On Monday, our fearless leader, Ryan Scott Oliver wrote a great post about how writing with pencil and paper produces better writing. In a lot of ways I agree, but in some ways, as I've become a writer myself, I have a difference of opinion, which just shows how individual the process really is.
by Lara Paquette (Writer)
In November of 2012 I wrote a novel. A whole novel, start to finish. I participated in NaNoWriMo (National Novel Writing Month) and the experience changed my life. The goal of NaNoWriMo is to write a 50,000 word novel in the month of November. My novel clocked in at 54,310 (a number that I have hard-core committed to memory). I have never been prouder of anything I have produced, not even my grad school thesis. If you've ever thought about writing a novel but have put it off for whatever reason, I highly recommend NaNoWriMo. Its a great, supportive site and I felt like I had a cheering section my whole way through. Sure by week three I thought I was literally losing my mind, but I would not have traded the experience for anything.
I wrote my whole novel on the computer for practical reasons. I needed to know my word count and I would not have had time to hand write and then type it all after the fact. I was already writing for an hour or two a day and I had a blog and a full time job (hence the slowly going crazy).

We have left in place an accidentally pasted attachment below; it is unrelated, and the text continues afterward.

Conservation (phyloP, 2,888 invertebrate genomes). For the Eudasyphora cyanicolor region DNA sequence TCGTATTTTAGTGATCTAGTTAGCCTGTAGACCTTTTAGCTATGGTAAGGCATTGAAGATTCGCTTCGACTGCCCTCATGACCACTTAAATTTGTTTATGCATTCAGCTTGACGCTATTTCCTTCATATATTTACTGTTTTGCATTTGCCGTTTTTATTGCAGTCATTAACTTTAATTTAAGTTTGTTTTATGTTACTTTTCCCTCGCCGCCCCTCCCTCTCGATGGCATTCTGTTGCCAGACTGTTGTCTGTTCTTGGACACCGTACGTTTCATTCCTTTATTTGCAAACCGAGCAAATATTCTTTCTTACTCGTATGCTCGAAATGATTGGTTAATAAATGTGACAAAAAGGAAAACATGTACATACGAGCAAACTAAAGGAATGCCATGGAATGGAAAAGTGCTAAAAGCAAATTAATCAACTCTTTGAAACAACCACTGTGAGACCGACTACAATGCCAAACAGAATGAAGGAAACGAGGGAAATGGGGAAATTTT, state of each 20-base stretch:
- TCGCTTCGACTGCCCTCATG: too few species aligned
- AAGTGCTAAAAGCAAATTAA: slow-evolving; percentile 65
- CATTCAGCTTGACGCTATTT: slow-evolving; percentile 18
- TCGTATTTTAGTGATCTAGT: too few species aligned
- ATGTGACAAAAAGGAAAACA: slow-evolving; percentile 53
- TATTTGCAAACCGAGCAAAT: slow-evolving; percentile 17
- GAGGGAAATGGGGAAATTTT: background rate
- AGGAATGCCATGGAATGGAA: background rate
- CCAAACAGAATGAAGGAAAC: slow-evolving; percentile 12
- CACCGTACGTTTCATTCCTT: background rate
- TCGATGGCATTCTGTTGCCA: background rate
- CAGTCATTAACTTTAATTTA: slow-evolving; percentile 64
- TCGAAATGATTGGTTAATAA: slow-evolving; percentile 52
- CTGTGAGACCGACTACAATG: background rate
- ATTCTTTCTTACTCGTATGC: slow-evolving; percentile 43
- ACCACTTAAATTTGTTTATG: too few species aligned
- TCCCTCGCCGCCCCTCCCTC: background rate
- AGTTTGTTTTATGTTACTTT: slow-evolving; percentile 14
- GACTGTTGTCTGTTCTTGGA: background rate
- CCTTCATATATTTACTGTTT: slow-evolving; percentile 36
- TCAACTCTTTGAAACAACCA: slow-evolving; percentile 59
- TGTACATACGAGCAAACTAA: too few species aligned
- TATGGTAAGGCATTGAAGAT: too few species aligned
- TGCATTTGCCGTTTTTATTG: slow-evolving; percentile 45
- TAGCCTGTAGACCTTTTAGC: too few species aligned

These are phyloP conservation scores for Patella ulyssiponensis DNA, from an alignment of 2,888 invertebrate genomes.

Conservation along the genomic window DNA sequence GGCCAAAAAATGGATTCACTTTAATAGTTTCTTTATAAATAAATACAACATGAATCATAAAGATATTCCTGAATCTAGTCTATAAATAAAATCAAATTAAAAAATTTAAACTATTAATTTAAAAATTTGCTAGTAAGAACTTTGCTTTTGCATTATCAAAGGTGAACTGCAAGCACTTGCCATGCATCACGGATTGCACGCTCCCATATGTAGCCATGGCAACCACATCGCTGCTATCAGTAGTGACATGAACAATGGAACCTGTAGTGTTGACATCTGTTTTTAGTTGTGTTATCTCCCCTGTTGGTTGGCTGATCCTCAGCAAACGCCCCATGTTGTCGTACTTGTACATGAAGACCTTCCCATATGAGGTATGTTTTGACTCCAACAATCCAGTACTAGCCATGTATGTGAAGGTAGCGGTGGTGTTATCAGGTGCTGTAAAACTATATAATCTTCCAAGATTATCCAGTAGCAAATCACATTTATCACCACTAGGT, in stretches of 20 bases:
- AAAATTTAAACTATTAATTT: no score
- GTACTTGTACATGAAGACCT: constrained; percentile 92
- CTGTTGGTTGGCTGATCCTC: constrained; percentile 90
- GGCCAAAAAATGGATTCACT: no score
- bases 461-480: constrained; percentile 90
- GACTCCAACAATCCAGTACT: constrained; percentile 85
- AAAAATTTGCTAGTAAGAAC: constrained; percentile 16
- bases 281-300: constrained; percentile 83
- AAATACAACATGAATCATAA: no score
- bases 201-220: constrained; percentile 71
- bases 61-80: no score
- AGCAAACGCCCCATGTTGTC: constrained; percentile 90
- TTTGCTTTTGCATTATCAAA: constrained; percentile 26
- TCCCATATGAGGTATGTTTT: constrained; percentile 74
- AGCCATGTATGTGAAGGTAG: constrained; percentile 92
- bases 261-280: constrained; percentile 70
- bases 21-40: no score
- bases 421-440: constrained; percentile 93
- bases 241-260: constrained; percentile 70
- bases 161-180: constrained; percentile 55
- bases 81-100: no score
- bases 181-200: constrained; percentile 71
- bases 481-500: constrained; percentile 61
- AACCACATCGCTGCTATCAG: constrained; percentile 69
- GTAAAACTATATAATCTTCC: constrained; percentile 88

After I finished the first draft I thought I would edit it on paper. I printed a copy of the whole manuscript (175 pages 1.25 spaced! woot!) and started methodically going through it page by page and then transcribing what I did into the computer. An author friend of mine told me to abandon the computer during that first edit, but I didn't feel productive unless the words were typed on to the screen.
I totally get what Ryan says about writing with a pen making you more careful about what you're writing and makes you think about things differently, but I found I couldn't actually get my thoughts out fast enough when I wrote with my hands. I kept missing ideas that I could get out faster on the computer. About half way through the paper manuscript I abandoned it completely and now edit exclusively on the computer.
There is definitely something to be said about the "handmade"ness of the process, as Ryan calls it. Even though all of my edits have taken place on the computer and my novel exists exclusively "in the cloud," I do have artifacts of my writing process. I have pages of hand written character profiles. I have notes from research I've done that is all hand written and a spreadsheet of all of the Broadway shows my protagonist would have seen in her life. Not to mention that the first 175 page draft is in a binder on my bookshelf. I cherish those artifacts because they do make me feel productive and like I'm really building a world that exists outside of my head or the computer.
At the end of the day, I think everyone's writing process is different, and you really have to figure out what works best for you. Though Ryan has a lot of stuff published and produced, so on second thought...
LARA PAQUETTE Lara is just trying to be a writer, by writing. She is an aspiring novelist and current blogger. www.thinkwelllovewelldinewell.com
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